FTSE slips below 7,000 despite Shell and Unilever divi boost

Both Shell and Unilever raised their dividends in a morning of strong quarterly updates, helping the FTSE 100 break through the 7,000 level again before falling back.

The FTSE 100 climbed back over 7,000 after dividend rises from NatWest, Royal Dutch Shell and Unilever, before falling back in afternoon trading to trade fractionally down on the day.

Blue chip equities were up as much as 0.59% this morning as income investors reacted positively to the news of increased shareholder payouts, but closed down 0.03%, or 2 points lower, at 6,961.

10:01) FTSE breaks 7,000 on big dividends

The FTSE 100 edged over 7,000 as income investors cheered the decision by Royal Dutch Shell (RDSA) to raise its dividend after a strong first quarter.

The main market jumped 41 points, or 0.59%, to reach 7,004 after struggling for a week to reach the milestone.

It was helped by Shell’s decision to increase its quarterly dividend by 4% after its shock cut last year, its first since the Second World War. Shares rose 1.3%, or 17p to £13.35 after profits jumped to $3.2bn in the first quarter, up from $393m in the final three months of 2020, as oil prices climbed.

Adam Vettese, analyst at eToro, said ‘we think there is a lot more to come’ for income seekers.

‘The great news for investors is that this story isn’t over. Shell’s share price is still significantly lower than it was two years ago, at barely half the value. As we get back to normality, demand for oil is going to continue to bounce back.’

Unilever (ULVR) results also pleased investors and the shares advanced 3.5%, or 142p, to £42.20, as the consumer goods giant reported sales in the quarter were up 5.7%, encouraging it to increase dividend payments by 4.1% to 37.6p.

Citywire A-rated Steve Clayton, manager of the HL Select UK Income Shares fund, which owns shares in Unilever, said the group ‘will never be the fastest growing business in a portfolio, but it is one of the most dependable’.

‘Over time, the value of those dividend payments and steady growth in the scale of the business add up,’ he said.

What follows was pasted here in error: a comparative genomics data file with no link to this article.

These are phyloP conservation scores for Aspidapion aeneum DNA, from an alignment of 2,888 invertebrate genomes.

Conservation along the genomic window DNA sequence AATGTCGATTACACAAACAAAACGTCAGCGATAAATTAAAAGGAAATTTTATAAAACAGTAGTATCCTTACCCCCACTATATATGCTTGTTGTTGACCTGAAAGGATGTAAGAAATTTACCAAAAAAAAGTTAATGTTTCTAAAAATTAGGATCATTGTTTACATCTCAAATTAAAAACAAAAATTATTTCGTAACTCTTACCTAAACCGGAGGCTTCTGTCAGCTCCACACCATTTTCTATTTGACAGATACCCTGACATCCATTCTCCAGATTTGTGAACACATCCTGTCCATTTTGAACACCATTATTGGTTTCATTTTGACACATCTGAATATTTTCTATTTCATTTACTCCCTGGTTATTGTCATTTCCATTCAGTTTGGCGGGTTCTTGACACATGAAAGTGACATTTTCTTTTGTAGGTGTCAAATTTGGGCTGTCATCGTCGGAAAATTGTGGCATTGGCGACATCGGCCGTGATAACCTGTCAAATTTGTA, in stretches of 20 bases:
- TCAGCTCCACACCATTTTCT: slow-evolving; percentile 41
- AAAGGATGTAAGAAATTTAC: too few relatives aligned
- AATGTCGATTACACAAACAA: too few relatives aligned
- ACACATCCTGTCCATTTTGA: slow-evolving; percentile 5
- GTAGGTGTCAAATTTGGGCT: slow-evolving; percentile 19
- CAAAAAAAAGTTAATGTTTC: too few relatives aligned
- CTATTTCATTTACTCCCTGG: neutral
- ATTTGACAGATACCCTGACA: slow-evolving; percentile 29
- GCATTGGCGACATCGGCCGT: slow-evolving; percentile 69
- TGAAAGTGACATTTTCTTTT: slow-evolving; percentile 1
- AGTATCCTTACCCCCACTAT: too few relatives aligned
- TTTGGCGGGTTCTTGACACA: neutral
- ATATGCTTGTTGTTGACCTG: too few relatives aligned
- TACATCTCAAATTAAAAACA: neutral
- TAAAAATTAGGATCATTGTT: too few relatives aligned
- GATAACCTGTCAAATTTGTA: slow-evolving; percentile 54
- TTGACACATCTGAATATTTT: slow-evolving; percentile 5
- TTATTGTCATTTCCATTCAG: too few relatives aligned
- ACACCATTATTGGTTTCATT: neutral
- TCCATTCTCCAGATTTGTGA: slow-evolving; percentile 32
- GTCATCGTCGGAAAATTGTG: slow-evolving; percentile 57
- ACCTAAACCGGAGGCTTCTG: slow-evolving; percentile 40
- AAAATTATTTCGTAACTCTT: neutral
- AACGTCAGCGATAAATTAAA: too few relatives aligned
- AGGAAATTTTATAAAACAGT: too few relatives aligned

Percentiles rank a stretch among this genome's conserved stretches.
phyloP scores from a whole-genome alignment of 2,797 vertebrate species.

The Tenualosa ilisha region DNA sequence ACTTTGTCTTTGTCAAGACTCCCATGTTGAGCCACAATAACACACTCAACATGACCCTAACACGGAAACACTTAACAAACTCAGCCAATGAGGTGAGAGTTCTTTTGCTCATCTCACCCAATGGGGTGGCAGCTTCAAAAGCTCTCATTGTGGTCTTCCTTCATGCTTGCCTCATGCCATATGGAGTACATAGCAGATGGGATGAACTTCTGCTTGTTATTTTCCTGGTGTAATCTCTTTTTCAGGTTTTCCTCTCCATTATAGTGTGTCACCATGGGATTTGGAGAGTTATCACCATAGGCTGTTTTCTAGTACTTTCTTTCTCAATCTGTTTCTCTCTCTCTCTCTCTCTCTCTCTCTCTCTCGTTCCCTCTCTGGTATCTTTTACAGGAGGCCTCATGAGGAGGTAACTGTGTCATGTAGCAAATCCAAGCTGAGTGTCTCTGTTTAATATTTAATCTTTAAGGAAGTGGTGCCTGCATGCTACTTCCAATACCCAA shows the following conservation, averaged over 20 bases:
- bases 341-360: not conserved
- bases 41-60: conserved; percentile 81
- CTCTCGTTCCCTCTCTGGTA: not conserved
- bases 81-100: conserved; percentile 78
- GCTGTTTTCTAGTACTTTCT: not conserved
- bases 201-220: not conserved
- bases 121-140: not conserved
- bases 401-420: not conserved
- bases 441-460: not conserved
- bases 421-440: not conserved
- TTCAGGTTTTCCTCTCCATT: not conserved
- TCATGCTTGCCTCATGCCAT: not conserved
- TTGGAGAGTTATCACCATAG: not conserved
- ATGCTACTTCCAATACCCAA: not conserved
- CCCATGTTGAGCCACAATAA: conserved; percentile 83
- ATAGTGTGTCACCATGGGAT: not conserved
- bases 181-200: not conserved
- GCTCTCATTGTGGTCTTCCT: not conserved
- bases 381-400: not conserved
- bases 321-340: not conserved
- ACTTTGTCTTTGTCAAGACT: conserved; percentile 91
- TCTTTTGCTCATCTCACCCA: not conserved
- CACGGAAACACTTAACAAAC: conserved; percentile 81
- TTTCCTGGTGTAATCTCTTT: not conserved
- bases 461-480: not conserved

Smith & Nephew (SN) leaped to the top of the blue chips after adding 5.99%, or 89p, to £15.74 after the medical equipment manufacturer reported first quarter revenue was up and it is benefiting from the vaccine rollout and the restarting of non-urgent surgery.

The FTSE 250 managed to add 60 points, or 0.27%, to trade at 22,499 with Tullow Oil (TLW) riding high at the top of the mid-caps, adding 8%, or 3p, to trade at 53p after launching a $1.8bn bond offer in a bid to move out the maturity date of its debt. It also secured a $600m loan as part of its debt refinancing.

Lancashire (LRE) climbed 4.7%, or 32p, to 712p as the insurer reported its strongest ever first quarter premiums for 2021, as they climbed 46.1% year-on-year to $354m. The insurance group also reported that total Covid-19-related loss estimates remained unchanged.

Trust news

Marwyn Value Investors (MVI ) leaped 4.4% to 118p as the heavily discounted small companies fund reported that the extension to its Financial Conduct Authority deadline remains in place for its 2020 annual results which it will aim by the end of June.

Aberdeen Standard European Logistics (ASLI ) gained 1.1% to 113p as annual results showed a 13.6% increase in the value of its warehouse portfolio last year, underpinning a total shareholder return of 26% when dividends of 4.96p per share are included.

Princess Private Equity (PEY ) added 18p or 1.6% to £11.45 after revealing a 7.3% rise in net asset value in March, driven largely by a payout from French property management and real estate services provider Foncia.

RTW Venture Fund (RTW ) rose 1% to $2.10 after the sterling-denominated US biotech fund announced plans for a sterling share class that would make it eligible to join the FTSE indices. Annual results showed the portfolio soared 54% last year, beating the Nasdaq Biotech index which rose 27%, although shareholder returns were more subdued at 37%. A share issue is being considered to raise money for new investments.

Greencoat UK Wind (UKW ) firmed 0.8p or 0.6% to 133p as a rise in short-term power prices – reversing the trend of recent years – added 1p to net asset value per share. First quarter NAV was unchanged at 122.2p, however, as increased corporation tax took 2p off asset value. The issuance of shares  at a small premium also supported the NAV. The income fund is targeting quarterly dividends totalling 7.18p per share this year.

 

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